Sympathy for all victims: As noted yesterday, we agree, if in a limited way, with one of Jennifer Weiner's reactions to Chanel Miller's substantially well-written book, Know My Name: A Memoir.
Miller's book "especially deserves to be read by the next generation of young men," Weiner writes in her glowing review of the book. As we suggested yesterday, Weiner perhaps goes on to over-emote about that large group of young men.
As we ourselves read Miller's book, a memoir about an act of sexual assault and its lengthy aftermath, we had that same general thought about her Chapter 4. In that well-written chapter, Miller describes the street harassment she says she experienced during the summer of 2016, when she was taking art classes in distant Providence, Rhode Island.
We also agree with something Lisa Ko wrote in a somewhat dogmatized column about Miller's book in the New York Times. We'll likely discuss Ko's column next week, but we ourselves took this thought away from Miller's impressive if imperfect book:
"There is no singular, or universal, survivor experience."So wrote Ko in her column. For the record, Miller describes herself as both a "victim" and a "survivor."
("I have no qualms with this word," she writes, referring to the fraught term victim, "only with the idea that it is all that I am.")
Miller describes her long experience dealing with the sexual assault which occurred in January 2015, but also with her experiences with the legal system after she decides to file charges against the young man who was eventually found to have criminally assaulted her.
Based on her well-written account, it's plain that Miller has endured years of struggle in the aftermath of this assault. We often wondered, reading her detailed accounts, how her lengthy experience compares to the experiences of other people subjected to such assaults.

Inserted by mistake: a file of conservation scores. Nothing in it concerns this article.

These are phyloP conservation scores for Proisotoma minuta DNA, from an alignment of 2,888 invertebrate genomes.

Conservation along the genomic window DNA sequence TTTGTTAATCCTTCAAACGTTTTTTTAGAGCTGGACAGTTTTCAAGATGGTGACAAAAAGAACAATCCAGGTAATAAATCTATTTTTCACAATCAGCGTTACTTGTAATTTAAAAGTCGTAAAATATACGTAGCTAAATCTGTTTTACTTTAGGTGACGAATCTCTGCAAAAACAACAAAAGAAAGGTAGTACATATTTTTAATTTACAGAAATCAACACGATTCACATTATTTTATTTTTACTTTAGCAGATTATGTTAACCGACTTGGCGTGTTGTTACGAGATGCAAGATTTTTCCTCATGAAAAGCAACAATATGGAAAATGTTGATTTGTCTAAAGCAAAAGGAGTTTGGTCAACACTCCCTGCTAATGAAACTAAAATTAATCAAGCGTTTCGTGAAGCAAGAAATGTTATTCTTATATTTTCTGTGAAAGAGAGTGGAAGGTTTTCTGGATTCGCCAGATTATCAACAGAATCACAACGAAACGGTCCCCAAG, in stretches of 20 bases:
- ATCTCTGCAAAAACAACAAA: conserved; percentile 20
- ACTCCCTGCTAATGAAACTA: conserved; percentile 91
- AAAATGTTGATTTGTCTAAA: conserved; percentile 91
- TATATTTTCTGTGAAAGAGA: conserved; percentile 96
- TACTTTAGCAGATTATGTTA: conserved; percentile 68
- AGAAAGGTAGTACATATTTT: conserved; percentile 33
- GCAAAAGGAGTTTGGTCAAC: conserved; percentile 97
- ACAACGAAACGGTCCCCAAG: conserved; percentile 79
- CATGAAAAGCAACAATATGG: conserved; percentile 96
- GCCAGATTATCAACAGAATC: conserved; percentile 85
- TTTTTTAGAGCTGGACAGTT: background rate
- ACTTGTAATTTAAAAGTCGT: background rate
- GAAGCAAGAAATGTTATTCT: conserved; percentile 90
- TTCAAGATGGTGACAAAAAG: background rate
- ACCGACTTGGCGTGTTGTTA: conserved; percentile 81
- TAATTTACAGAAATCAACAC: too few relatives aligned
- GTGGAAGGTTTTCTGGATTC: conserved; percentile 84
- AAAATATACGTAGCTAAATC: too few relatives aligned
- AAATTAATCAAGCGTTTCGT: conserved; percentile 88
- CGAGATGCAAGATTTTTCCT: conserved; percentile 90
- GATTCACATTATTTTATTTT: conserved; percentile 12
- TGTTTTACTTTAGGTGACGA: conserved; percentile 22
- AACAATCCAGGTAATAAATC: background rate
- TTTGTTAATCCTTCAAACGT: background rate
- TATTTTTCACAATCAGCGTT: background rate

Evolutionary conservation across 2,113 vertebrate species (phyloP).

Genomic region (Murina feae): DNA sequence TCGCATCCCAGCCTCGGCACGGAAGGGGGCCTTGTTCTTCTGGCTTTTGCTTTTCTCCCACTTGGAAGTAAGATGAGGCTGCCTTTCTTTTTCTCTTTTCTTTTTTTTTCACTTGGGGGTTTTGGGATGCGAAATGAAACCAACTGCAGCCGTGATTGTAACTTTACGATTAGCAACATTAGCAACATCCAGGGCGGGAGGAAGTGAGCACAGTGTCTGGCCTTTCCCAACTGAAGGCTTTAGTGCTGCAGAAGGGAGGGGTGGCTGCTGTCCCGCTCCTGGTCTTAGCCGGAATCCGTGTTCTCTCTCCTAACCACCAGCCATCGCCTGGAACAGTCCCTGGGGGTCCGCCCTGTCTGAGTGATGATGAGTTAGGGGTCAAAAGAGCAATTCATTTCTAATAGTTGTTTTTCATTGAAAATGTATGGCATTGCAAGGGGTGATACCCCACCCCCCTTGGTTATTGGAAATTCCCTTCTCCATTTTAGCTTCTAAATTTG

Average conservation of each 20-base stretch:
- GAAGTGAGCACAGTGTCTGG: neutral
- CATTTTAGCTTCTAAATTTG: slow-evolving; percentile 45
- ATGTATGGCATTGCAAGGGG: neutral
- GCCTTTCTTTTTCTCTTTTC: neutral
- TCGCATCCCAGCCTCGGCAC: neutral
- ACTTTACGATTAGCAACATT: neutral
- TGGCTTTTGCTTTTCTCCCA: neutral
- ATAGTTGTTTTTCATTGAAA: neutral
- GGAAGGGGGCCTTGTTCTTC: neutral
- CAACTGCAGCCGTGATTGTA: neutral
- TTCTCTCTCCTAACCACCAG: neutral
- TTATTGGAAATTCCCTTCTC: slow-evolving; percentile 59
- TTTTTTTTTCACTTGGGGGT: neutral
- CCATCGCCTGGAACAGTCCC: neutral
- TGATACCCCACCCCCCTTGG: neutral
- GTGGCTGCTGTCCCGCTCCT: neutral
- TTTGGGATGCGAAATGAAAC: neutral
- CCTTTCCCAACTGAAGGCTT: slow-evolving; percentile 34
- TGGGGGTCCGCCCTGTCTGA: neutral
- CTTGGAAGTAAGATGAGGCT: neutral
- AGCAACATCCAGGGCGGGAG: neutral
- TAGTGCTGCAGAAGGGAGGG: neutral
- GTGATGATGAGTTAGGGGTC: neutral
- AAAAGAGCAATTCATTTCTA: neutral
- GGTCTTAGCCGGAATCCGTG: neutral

From Miller's accounts of her experiences, it's plain that she has struggled, in endless ways, to recover from that act of assault and from its legal aftermath. In part because she plainly is a "gifted young writer" (we're quoting Weiner), her extremely detailed writing made us wonder about the experiences of the many other people, mostly women, who endure such assaults.
We don't mean to say that Miller displays perfect judgment as she recounts her various experiences. Nor is there any earthly reason why she should be expected to do so.
Miller was still just 26 as she composed her widely-praised book. There's no reason to think that such a young person should display perfect judgment as she assesses these life-altering events.
As we'll discuss next week, we don't think she does.
In certain ways, it gets even worse than that! We think Miller's well-written book extends the culture of novelization which has become a major part of struggling liberal culture as exhibited by much older writers and talkers.
We liberals! Within this culture of novelization, we tend to disappear accurate facts and invent inaccurate "facts." We also tend to ignore basic points of logic, all in search of perfect morality tales peopled with perfect heroes and with perfect villains.
In our view, Miller's book is fascinating, in large part, because of the extent to which it adopts and extends this generally unhelpful culture. That said, we can hardly blame a gifted but very young writer for adopting the culture her elders have built, especially when that very young person is still trying to come to terms with a criminal act of assault.
Let's set Miller's well-written book to the side for the briefest of moments. We think the way her book has been assessed and reviewed by older, upper-end journalists brings this culture of novelization into view in a deeply instructive way.